Buying an investment property is very different to buying your own home – it’s not about what you like, it’s about what the tenants want.

The last thing you want is a property that’s difficult to rent.

You also want to minimise your overheads and potential headaches.

Here are five tips to choosing a winning investment property:

1. Choose apartments.

“They’re less headache,” says Matt Lahood, director of sales at McGrath Estate Agents.

“You don’t have fences, roofs, all the stuff that can go wrong.


“With an apartment, you can lock it and leave it.”

They’re also easier to rent because the rent is cheaper and tenants tend to stay longer than they do in houses, he says.

John Edwards, founder of residential research company Residex, says houses are better investments “because the land appreciates more than a depreciating building”, but can create more headaches.

“There are disadvantages in owning a house and advantages in owning a unit. But, at the end of the day, the one that’s going to produce the best growth rate, and probably even the best rental return in net terms, is probably the house,” he says.

“But the one that’s going to provide you with the least amount of headache and the lowest level of land tax is the unit.”

2. Two bedrooms are ideal.


“If you’ve got a two-bedroom apartment anywhere in a salubrious part of a main capital city, close to infrastructure, you’re going to attract tenants for sure,” Mr Lahood says.

3. Old is better than new.

“My advice, particularly to new investors, would be don’t buy brand new apartments, full stop,” Mr Edwards says.

“You never make as much money in capital growth terms out of a brand new unit as you do out of a second-hand unit.

“Buying off-the-plan, it’s unlikely you’re going to get the price right and you can’t be certain that the amenities you think you’re buying, you’re going to actually get.”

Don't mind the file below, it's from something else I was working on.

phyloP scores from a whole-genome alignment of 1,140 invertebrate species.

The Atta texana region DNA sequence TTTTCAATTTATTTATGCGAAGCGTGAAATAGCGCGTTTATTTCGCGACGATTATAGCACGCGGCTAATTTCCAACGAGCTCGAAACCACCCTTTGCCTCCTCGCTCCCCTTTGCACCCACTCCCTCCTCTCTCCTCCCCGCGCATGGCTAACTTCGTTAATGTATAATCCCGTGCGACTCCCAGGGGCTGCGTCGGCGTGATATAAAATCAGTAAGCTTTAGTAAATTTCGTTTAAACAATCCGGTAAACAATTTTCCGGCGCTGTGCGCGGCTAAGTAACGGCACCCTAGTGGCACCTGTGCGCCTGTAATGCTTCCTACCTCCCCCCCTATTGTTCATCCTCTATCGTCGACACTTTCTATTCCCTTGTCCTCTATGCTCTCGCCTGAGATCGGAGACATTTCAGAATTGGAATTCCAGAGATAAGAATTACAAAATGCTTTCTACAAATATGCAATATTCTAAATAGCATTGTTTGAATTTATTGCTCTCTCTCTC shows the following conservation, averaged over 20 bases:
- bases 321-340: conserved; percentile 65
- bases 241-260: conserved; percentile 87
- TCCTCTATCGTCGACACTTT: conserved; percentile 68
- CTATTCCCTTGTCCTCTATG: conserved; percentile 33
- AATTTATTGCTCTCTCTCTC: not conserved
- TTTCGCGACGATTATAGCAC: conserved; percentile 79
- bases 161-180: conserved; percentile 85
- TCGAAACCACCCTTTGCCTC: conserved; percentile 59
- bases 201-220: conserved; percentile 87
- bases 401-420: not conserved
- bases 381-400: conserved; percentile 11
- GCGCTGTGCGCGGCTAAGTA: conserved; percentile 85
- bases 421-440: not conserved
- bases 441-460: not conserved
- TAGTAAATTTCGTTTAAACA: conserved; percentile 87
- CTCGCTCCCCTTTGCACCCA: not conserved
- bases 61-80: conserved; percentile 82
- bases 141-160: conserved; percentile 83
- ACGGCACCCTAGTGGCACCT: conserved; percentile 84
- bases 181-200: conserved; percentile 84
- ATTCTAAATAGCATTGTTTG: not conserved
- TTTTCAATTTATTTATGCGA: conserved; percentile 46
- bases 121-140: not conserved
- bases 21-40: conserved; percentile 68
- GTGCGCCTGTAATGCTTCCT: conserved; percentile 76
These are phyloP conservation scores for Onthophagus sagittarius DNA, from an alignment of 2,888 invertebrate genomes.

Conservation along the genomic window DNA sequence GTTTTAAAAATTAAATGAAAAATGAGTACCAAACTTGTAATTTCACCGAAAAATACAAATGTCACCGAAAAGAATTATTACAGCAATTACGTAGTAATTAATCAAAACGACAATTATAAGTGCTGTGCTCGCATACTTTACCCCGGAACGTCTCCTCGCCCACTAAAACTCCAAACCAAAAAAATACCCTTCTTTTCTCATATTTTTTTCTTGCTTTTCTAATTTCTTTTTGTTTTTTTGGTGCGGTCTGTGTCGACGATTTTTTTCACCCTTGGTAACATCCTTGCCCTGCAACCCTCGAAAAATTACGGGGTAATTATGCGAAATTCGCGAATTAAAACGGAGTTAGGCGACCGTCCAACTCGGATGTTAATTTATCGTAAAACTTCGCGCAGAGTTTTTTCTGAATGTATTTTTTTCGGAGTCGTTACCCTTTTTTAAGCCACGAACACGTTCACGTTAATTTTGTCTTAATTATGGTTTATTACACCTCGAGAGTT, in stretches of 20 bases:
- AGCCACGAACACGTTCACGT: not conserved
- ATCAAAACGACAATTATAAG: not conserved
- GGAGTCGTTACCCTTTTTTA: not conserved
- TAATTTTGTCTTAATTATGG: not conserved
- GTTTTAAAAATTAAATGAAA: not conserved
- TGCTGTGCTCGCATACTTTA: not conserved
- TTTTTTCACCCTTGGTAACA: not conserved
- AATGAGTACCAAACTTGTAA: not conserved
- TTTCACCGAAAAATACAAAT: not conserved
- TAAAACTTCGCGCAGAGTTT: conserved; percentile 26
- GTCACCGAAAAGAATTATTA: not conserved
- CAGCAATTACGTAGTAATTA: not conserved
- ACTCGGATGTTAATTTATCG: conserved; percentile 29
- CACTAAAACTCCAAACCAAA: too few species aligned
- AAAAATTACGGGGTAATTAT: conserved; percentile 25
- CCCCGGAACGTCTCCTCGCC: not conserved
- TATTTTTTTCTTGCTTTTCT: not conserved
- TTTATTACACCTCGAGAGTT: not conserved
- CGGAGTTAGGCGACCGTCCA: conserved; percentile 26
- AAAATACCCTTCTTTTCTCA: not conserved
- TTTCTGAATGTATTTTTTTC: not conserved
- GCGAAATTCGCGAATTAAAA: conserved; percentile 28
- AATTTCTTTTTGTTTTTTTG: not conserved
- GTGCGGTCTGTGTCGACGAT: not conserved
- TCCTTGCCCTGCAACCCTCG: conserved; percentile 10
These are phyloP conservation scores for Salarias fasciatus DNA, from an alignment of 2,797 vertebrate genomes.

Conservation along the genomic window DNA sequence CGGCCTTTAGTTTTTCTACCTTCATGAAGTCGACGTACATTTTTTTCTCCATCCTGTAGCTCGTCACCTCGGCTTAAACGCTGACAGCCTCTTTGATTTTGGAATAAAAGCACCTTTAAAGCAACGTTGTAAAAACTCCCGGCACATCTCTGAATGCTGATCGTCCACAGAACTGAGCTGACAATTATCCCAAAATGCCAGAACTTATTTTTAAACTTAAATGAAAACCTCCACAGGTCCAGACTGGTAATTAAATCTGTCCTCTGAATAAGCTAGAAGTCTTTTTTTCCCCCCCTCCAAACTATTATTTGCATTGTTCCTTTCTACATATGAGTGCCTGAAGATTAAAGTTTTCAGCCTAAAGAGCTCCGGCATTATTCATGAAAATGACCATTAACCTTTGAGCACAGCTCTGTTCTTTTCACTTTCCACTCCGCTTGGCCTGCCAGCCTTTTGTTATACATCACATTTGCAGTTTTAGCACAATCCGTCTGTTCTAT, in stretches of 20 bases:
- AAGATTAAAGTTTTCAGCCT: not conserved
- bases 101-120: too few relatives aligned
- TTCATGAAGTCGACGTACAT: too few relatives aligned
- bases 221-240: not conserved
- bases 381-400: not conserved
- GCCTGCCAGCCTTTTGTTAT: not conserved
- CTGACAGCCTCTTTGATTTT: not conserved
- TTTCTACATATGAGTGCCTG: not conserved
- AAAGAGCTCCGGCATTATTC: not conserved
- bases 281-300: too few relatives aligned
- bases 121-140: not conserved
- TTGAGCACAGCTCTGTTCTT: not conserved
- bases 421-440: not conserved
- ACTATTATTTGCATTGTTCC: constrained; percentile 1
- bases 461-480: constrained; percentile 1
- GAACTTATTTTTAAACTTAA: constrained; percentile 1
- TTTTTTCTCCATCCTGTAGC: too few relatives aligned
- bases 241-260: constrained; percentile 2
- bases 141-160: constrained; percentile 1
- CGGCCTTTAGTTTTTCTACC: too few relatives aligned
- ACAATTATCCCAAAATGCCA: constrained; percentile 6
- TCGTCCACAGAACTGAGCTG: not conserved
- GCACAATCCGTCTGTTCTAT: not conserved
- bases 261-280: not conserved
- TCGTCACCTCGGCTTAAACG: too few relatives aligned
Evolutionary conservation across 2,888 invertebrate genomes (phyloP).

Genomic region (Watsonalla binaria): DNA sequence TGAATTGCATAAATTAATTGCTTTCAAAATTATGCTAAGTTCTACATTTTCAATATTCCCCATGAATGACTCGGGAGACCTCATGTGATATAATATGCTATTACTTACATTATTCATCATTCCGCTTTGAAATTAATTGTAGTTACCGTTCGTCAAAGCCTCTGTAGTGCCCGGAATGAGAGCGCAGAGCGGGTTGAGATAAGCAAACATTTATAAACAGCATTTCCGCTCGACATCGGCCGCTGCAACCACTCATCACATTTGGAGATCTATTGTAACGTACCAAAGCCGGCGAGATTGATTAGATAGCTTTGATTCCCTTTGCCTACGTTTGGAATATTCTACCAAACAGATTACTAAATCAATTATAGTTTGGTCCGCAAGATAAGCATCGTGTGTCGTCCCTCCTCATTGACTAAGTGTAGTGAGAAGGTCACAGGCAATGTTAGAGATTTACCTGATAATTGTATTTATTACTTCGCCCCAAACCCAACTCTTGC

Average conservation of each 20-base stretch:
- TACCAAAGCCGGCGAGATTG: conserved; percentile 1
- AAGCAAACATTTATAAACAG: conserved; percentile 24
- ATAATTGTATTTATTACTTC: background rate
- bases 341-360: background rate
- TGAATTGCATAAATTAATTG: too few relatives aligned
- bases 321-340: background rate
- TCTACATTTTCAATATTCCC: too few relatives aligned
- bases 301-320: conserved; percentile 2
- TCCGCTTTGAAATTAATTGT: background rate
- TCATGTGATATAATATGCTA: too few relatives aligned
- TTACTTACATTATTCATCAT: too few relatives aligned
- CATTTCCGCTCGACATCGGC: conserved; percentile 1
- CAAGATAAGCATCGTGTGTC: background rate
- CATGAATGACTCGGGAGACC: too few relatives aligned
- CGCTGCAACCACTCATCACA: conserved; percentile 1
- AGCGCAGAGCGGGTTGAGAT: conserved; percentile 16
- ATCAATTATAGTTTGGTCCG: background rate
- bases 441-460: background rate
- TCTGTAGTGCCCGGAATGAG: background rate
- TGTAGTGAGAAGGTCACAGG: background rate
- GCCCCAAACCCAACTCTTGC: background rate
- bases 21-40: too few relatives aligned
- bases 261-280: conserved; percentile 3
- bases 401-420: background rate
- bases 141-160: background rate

4. Forget the bells and whistles.


“Look for buildings with low overheads – a three-storey walk-up building without a lift is desirable and they’re easy to rent,” Mr Lahood says.

“Pools, saunas, tennis courts – those things need a lot of upkeep and while they might seem attractive to some tenants, it won’t make a big difference to the rent but you’ll have a lot of overheads.”

Most tenants are interested in affordability and convenience.

There is a market for executive tenants but it’s limited and not something you can bank on, Mr Lahood says.

Mr Edwards advises buying in complexes with no more than 50 units.

“When you’re renting or selling, you don’t want competition and when you’ve got a very big block, you’re likely to have somebody else doing it at exactly the same time as you’re doing it, so that’s not a good idea,” he says.


5. Don’t skimp on the essentials.

Look for some form of off-street parking, Mr Lahood says, and if your tenant doesn’t have a car, consider renting the carspace to someone else.

Other popular features that will help rent the property are storage and an internal laundry (or any internal space where you can put a washing machine), he says.

Aspect is also important.
“It’s always nice to try and find a bright apartment – north is the coveted aspect but next best would be east or west,” Mr Lahood says. AAP

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